• agree on the Farmer’s Market route. you can find all kinds of things that grocery stores may not carry for great prices.

      Here in Kansas City, we also have some ethnic markets that carry the more exotic ingredients relatively cheap. One Mediterranean market has bulk spices for $1 a scoop, any spice you can think of, as well as bulk nuts, dried fruits, grains, rice and lentils.

    • My dilemma with the Farmers’ Market is… if you don’t get there early enough, a lot of the “good stuff” sells out, so I try to hit it when it opens. I’ll give it a shot at closing time, though, thanks to your tip, and see!

  12. 1. Coupons are your friend. This goes for the coupon books that Whole Foods produces, books like Healthy Clippings that are exclusively for health food store type brands, and printable online coupons from Coupon Bug or a store-specific website like Target. Many product websites also have printable coupons – Stonyfield Farms and Seventh Generation almost always do. Also, a surprisingly large number of ‘normal’ brands can have coupons in the Sunday paper that are relevant for those trying to make more sustainable choices. For example, Reynolds has a recycled aluminum foil that can be had with a generic ‘reynolds’ coupon, PAM brand cooking spray has an organic version that a coupon would apply to.

    2. Aftermarket/Surplus type stores. There are a lot of these that are local non-chains, but an example of a nationwide store that fits this description is Big Lots! or Deal$. These stores tend to just have a bunch of random stuff, much of it you don’t want. But there is a surprisingly large amount of organics/natural brands that show up at these places. Sometimes the food is closer to expiration (so be sure to check the date) or has a cosmetic problem with the packaging (who cares?), but many times the products are just overrun merchandise. These trips tend to be hit or miss, I’ll go to my local Cargo Largo (locally-owned Big Lots type store) three times in a row without getting anything, then the next time I go I’ll spend fifty bucks on two hundred worth of food.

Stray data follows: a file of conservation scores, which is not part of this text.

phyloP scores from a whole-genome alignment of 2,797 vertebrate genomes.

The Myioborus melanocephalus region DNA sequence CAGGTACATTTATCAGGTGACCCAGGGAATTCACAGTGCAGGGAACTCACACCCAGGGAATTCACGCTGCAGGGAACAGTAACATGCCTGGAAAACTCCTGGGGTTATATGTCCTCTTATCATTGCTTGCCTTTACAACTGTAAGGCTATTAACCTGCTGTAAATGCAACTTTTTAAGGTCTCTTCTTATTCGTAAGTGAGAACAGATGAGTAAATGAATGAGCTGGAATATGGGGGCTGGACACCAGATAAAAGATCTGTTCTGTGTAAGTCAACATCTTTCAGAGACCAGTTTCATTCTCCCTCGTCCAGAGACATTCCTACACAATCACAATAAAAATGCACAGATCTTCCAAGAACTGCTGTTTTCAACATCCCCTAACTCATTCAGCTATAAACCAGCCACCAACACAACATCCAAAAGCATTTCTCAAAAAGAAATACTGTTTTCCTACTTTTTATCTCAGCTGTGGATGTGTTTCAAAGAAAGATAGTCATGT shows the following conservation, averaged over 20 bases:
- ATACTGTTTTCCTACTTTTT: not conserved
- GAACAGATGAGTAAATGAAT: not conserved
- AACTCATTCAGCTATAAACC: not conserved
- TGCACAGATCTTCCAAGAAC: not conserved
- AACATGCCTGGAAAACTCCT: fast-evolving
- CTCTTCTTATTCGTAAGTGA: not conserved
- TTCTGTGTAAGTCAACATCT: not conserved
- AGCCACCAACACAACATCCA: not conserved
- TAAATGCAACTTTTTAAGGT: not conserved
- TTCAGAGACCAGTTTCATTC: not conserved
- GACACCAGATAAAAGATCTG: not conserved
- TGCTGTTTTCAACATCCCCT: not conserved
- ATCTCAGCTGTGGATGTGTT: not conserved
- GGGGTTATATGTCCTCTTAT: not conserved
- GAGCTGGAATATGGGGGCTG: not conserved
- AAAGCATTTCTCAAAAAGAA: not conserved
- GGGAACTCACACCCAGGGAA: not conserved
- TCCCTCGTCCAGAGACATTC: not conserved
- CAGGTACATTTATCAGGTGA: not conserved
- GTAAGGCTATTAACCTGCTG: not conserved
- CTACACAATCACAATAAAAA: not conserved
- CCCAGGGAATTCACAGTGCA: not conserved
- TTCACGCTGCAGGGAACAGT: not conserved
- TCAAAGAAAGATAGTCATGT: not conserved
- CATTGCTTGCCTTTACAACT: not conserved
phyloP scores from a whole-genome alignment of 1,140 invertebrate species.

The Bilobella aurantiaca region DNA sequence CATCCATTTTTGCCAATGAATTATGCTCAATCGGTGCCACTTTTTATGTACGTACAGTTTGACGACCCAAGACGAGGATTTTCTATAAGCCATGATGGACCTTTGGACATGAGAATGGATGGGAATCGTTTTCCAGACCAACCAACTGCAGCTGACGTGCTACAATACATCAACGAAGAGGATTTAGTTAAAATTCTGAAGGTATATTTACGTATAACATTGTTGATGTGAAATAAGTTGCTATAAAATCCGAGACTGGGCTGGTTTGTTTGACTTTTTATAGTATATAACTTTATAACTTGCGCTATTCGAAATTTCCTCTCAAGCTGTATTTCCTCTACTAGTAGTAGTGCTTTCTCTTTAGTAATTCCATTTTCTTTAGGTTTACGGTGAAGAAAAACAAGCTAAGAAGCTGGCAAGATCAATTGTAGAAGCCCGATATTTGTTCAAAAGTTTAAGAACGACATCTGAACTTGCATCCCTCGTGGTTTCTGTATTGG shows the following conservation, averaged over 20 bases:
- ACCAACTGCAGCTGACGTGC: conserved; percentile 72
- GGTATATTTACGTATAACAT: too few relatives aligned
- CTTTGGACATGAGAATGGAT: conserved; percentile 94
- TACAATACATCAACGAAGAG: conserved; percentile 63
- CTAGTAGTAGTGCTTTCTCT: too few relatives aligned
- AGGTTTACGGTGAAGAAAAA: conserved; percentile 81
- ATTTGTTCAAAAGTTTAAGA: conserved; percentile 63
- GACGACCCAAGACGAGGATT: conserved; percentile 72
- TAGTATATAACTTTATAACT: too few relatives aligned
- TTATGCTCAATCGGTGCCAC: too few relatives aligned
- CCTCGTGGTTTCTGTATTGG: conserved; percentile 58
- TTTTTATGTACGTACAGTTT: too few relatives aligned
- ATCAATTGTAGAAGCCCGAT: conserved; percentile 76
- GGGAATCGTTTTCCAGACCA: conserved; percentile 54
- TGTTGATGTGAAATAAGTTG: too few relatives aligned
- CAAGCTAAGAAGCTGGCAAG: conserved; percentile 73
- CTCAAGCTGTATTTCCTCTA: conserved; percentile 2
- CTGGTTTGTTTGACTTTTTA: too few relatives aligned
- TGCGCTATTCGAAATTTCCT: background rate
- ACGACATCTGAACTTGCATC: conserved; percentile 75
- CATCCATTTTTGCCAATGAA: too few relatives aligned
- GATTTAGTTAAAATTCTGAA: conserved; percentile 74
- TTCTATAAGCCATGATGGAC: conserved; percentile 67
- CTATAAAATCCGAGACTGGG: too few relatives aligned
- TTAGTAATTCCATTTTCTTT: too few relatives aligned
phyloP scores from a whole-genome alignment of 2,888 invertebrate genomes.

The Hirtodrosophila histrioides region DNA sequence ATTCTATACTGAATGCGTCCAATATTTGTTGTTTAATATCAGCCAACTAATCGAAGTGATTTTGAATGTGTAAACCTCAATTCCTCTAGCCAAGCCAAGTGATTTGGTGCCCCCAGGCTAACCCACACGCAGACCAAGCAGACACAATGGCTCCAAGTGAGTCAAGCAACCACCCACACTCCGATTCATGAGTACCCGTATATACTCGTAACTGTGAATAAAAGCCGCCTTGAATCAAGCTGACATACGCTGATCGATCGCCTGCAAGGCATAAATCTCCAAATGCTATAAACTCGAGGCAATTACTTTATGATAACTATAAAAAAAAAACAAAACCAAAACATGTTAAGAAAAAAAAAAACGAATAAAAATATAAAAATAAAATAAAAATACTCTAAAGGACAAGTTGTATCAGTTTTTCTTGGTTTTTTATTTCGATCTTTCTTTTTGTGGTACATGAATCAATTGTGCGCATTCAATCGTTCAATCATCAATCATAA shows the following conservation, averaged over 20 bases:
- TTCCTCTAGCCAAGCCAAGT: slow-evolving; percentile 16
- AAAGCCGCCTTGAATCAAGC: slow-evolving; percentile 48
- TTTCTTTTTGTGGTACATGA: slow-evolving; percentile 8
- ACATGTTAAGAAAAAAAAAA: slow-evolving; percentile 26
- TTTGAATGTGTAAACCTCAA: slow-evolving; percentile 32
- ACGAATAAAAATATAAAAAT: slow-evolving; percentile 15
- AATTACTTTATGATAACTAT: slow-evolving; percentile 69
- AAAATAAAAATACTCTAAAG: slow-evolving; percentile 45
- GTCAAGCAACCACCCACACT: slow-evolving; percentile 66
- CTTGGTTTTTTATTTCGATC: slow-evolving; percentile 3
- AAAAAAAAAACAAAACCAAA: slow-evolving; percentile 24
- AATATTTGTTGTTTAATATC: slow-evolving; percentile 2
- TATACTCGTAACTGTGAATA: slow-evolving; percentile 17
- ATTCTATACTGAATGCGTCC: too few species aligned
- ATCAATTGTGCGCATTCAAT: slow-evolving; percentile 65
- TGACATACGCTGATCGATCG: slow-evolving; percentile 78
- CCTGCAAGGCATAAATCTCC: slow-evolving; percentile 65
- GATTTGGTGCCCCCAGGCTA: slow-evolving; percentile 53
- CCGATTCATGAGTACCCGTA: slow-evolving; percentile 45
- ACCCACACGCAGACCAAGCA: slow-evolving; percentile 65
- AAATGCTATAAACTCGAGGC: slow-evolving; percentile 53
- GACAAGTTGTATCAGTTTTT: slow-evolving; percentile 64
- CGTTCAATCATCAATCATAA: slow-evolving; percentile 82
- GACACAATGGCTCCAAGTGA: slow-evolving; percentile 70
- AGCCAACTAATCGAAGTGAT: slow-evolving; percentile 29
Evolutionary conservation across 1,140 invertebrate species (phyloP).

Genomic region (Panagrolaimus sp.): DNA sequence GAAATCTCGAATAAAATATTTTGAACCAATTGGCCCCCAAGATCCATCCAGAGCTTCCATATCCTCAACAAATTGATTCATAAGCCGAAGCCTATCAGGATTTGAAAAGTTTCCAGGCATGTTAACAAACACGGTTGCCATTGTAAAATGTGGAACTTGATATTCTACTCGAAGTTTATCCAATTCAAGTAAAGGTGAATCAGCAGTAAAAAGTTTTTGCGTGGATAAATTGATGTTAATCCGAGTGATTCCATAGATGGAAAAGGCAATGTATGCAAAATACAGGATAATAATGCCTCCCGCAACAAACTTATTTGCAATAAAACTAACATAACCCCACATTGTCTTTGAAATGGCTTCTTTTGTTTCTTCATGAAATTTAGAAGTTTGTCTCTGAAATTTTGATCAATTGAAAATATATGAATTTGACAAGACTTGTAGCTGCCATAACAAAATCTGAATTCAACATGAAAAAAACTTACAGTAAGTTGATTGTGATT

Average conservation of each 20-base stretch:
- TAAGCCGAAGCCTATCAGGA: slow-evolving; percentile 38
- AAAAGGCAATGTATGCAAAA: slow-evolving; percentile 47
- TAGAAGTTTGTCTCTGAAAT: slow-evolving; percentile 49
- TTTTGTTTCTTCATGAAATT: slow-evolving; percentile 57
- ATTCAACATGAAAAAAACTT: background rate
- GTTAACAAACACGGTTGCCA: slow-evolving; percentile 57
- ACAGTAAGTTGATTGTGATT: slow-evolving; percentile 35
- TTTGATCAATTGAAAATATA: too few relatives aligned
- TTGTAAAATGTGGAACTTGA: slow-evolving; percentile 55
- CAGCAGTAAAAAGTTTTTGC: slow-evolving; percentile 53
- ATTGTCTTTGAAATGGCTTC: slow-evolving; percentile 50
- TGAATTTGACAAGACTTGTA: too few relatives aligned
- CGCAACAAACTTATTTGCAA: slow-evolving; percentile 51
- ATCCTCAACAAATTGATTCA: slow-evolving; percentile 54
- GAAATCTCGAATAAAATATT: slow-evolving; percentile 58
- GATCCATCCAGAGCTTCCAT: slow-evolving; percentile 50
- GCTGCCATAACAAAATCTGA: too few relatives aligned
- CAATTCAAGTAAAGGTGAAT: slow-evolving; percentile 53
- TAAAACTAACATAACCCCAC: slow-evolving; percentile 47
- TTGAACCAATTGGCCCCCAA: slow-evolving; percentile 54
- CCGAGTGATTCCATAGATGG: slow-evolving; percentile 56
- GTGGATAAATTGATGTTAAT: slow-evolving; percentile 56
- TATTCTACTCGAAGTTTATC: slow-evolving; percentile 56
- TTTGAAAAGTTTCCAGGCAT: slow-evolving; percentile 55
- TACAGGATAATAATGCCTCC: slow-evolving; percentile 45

3. Shop around – get different things at different stores. This is a good tip for saving money generally, but it certainly applies to this discussion. Certain products we buy at Whole Foods, certain products from Super Target, certain products from the local Grocery Store. The same exact product will be a different price at different stores – learn what store has what the cheapest.

    4. Pay attention to sales. Self-explanatory.

    5. Don’t forget the ‘normal’ brands. It is possible to find a lot of organic/natural products outside of the ‘health market’ section of grocery stores. PAM cooking spray has an organic version, Pace has had an organic version of their salsa, Organic V-8, wholly guacemole has an organic, many jarred marinara sauce makers have an organic version, etc. The organics market is becoming a big money maker, the big companies recognize that, and they’re offering organic versions of their products.